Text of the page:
There is much lineup uncertainty beyond this year. The Bruins must assess which veterans to move on from and which young players can fill the void when they do. By 2021-22 the Bruins will have a new core but have some key pieces that could sustain success moving forward if surrounded by the right pieces. Having said that, the 2020-21 season should be win at all costs mode for the Bs with much up in the air in the very near future.

All data courtesy of Naturalstattrick, Hockey-Reference, and Puckpedia

Check out the new Black N’ Gold Hockey Podcast episode 195 that we recorded below! You can find our show on many worldwide platforms such as Apple Podcasts, Google Podcasts, iHeart Radio, Spotify, SoundCloud, and Stitcher.

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The Bottom Six For The Boston Bruins Needs To Be Top Notch

( Photo Credit: Charles Krupa / The Associated Press )

By: Matt Barry | Follow me on Twitter @oobcards

For the Boston Bruins to compete for another Stanley Cup, their offensive production will have to improve from all four lines, particularly in even-strength situations. The talk has mostly been about adding a capable scoring threat at right-wing for the second line with center David Krejci. This is a significant need along with a left-shot defenseman to potentially replace Torey Krug, who may not re-sign with Boston. However, the Bruins also need more production from the bottom two lines and will need to solidify who will play regularly in those roles.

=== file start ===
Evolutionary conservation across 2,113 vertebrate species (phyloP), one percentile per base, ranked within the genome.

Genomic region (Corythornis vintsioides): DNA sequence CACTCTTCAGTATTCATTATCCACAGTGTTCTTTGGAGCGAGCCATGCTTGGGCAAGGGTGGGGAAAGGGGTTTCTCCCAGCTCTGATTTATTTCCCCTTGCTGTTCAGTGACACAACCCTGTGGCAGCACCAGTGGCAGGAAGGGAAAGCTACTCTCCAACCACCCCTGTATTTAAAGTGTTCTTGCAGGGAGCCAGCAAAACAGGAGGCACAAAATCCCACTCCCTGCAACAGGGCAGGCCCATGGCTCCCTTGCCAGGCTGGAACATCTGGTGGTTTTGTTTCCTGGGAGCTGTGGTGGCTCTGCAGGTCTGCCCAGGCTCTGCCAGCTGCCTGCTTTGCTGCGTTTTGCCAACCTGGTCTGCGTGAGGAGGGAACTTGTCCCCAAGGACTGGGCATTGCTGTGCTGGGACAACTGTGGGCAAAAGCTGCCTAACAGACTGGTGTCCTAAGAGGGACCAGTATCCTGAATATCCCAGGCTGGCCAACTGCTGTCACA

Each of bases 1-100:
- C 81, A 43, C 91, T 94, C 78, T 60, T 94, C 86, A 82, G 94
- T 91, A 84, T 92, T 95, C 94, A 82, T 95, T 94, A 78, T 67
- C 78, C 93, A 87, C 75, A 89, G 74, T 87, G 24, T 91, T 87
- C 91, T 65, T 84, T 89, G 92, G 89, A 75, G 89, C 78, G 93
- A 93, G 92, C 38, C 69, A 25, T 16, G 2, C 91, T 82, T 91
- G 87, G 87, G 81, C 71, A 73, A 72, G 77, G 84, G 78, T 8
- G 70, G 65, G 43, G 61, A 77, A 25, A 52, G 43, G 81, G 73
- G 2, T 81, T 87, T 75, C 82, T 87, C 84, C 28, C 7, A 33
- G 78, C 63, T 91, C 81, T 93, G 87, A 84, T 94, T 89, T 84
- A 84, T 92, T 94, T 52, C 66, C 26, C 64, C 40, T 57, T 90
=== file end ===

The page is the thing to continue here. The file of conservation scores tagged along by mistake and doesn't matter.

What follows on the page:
A big question mark that needs to be answered entering into next season is whether young players such as Anders Bjork, Karson Kuhlman, and Jack Studnicka can progress into productive NHL players. The hope is that Studnicka can be the spark the second line needs and use his talents to become the next Bruins star. He might even be a fit on the top line with David Pastrnak moving down to play with Krejci. Kuhlman is a restricted free agent who has shown great speed and a decent skill set but needs to be more consistent to remain in the lineup. However, general manager Don Sweeney has to decide if Kuhlman’s potential is worthy of a contract. The feeling is that Bjork will get a long look as a third-line winger with Charlie Coyle at center.

If the makeup of the roster does not significantly change and management believes that holes can be filled with in-house prospects, then this is what I would like to see for line rushes as the 2020-21 season begins in December or early January:

Brad Marchand-Patrice Bergeron-Jack Studnicka
Jake DeBrusk (if re-signed)-David Krejci-David Pastrnak
Anders Bjork-Charlie Coyle-Ondrej Kase
Trent Frederic-Sean Kuraly-Chris Wagner